When you name your band Rush, you'd better mean that literally. The music has to rock like a meteor shower and inhabit the hearts and minds of your fans like a fever dream or a hallucination.
The Canadian power trio with the huevos to adopt the name in 1968 has lived up to that challenge for more than four decades. And, neck-and-neck with Geddy Lee's inimitable voice, Alex Lifeson and his armada of Gibson guitars have been at the forefront of Rush's headlong dash into the sonic and lyrical cosmos.
At times the burly six-stringer stands on stage with two guitars around his shoulders - an acoustic 12-string held high while his Gibson Les Paul awaits dangling from its strap. It's a gambit he uses today in the suite "2112" and other performances that require rapid shifts between acoustic and electric sounds. He also has a piezoelectric pickup in some of his Les Pauls to mimic the textures of an acoustic, when the specific ring of a 12-string isn't required.
That move illustrates Lifeson's dedication to dialing in the perfect sound for every song. So does his pedalboard. In Rush's early days he relied on a clutch of stomp boxes to conjure expansive sonics, including a wah-wah, phase shifters, flangers and - his trump card - the early Boss CE-1 Chorus Ensemble, which gave his guitar parts much of their singing quality. These days he uses Switchblade amp heads with built-in programmable effects, but relies mostly on a TC-electronics G-Force rackmount multi-effects unit, a TC Spatial Expander and a Loft 440 Delay Line/Flanger for some of his most magical atmospherics.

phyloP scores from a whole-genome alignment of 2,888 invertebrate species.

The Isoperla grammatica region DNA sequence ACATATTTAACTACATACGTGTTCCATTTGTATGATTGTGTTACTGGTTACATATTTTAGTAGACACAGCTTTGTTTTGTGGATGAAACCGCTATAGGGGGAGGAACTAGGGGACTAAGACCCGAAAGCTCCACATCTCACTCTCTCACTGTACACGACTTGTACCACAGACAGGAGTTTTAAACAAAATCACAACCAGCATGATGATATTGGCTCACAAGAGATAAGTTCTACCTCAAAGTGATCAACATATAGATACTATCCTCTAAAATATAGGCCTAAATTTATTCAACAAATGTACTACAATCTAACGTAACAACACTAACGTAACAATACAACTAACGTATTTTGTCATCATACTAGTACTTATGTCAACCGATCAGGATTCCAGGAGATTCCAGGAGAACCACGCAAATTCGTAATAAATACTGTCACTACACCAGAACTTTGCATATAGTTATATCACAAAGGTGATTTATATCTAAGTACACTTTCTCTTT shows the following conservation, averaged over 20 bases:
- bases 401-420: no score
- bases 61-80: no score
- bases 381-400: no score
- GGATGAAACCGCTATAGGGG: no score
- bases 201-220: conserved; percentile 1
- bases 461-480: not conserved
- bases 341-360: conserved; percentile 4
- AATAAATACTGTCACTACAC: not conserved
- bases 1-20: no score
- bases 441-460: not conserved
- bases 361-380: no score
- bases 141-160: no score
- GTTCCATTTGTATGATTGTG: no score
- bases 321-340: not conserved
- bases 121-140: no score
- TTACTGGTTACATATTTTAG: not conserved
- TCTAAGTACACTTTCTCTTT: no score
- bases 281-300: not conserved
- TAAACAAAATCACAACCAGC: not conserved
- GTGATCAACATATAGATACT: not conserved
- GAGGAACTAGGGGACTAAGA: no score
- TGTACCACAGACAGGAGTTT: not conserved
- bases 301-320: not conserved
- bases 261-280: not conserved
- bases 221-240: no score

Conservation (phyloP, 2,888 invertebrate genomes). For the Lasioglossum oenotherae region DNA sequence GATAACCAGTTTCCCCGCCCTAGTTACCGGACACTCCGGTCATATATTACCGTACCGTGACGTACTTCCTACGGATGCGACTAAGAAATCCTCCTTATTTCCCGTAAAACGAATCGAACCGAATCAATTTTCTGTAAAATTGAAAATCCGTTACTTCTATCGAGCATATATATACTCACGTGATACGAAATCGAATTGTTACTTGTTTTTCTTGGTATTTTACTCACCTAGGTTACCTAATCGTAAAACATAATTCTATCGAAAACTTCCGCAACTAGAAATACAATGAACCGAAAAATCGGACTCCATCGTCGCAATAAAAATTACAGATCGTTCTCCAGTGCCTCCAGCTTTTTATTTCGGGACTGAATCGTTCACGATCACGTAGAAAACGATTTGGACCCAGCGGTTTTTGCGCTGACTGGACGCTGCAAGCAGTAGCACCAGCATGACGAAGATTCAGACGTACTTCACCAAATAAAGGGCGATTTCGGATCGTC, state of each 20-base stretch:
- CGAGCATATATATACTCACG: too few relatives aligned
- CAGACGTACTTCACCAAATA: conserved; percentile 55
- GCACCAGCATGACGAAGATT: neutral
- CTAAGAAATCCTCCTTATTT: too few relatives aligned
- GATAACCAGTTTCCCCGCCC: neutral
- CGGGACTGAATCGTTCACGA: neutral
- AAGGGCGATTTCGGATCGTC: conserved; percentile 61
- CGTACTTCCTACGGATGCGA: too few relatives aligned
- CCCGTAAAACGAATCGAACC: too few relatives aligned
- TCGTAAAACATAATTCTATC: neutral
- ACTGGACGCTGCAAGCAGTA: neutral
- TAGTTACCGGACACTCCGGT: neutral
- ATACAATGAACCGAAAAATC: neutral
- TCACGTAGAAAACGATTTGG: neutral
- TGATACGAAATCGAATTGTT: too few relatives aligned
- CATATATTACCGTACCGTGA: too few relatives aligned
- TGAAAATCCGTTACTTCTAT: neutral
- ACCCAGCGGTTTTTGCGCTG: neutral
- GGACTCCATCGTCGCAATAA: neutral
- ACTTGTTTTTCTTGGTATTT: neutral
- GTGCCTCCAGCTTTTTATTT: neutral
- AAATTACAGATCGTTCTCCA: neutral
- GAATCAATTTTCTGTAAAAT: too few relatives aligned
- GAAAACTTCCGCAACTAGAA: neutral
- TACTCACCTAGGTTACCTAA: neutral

Lifeson's taste in guitars has shifted over the years, but Gibsons have remained his bedrock. For Rush's first four studio albums - 1974's debut Rush, '75's Fly By Night and Caress of Steel, and the breakthrough 1976 classic 2112 — he preferred Gibson ES-335s, but also used Gibson Les Pauls. In 1976 he purchased the Alpine White ES-355 with a Maestro vibrato tailpiece that has been most closely associated with his artistry. The classic and classy axe, with a six-way Vari-Tone switch plus a bypass switch and gleaming gold hardware, was immortalized by Gibson's Custom Shop in 2008 as the Alex Lifeson ES-355.
He has used other models on the stage and in the studio, just as he has shifted his taste in amps. For the early LPs his core blasters were Marshall 100-watt Super Leads with stacks of 4x12 cabinets. Then Lifeson went to a variety of solid-state amplifiers before returning to a tube-powered sound with Switchblades.
Today his primary road guitars are humbucker-bearing Gibson Les Pauls. Some, like his black Les Paul Standard and Maple Sunburst Standard, are outfitted with Floyd Rose tremolo arms. His black Les Paul Custom and his Gold Top are both stock, and his reissue '58 and '59 'Bursts are outfitted with Fishman piezo pickups as well as their stock humbuckers. A vintage Gibson Howard Roberts model with a piezo pickup and a more recent Howard Roberts Fusion customized with a Fishman Tune-O-Matic bridge have also joined Lifeson and Rush on the road since the tour supporting 2007's Snakes & Arrows. And next to them in the rack is his trusty original Alpine White ES-355 - still a road warrior to this day.
The band's nineteenth album, with the announced title of Clockwork Angels, is waiting in the wings for a reported spring 2011 release.